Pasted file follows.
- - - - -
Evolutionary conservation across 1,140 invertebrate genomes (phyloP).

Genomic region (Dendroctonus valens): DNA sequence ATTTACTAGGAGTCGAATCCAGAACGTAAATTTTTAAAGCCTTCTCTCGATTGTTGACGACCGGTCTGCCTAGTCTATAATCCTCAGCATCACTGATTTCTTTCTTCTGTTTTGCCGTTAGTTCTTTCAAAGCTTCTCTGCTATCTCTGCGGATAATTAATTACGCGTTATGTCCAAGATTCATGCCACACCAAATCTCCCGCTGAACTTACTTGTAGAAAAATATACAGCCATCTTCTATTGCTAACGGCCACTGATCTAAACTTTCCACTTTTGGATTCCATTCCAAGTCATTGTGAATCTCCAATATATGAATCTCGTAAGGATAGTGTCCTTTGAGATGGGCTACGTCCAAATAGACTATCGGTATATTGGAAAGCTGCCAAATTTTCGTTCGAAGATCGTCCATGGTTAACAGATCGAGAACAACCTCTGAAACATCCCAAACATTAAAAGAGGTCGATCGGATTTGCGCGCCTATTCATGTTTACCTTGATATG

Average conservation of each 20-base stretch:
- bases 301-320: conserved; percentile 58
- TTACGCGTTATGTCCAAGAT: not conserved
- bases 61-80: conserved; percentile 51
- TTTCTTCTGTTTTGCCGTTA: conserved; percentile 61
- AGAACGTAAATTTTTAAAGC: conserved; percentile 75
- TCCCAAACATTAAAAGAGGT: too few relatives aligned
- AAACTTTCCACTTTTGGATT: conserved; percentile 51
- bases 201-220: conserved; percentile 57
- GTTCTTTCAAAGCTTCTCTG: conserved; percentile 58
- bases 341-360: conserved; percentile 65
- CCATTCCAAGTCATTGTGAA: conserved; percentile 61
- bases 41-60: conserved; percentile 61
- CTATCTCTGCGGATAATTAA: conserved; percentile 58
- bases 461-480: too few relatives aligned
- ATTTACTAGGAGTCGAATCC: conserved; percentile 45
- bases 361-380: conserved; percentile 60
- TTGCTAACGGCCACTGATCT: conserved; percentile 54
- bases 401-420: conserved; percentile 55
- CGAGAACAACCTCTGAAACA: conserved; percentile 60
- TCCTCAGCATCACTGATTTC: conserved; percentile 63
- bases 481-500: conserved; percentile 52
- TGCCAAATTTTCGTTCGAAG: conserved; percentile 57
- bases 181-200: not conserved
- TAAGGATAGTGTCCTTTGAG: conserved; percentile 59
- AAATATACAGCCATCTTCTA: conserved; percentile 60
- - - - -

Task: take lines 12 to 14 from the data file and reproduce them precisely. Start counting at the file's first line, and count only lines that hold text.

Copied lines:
- GTTCTTTCAAAGCTTCTCTG: conserved; percentile 58
- bases 341-360: conserved; percentile 65
- CCATTCCAAGTCATTGTGAA: conserved; percentile 61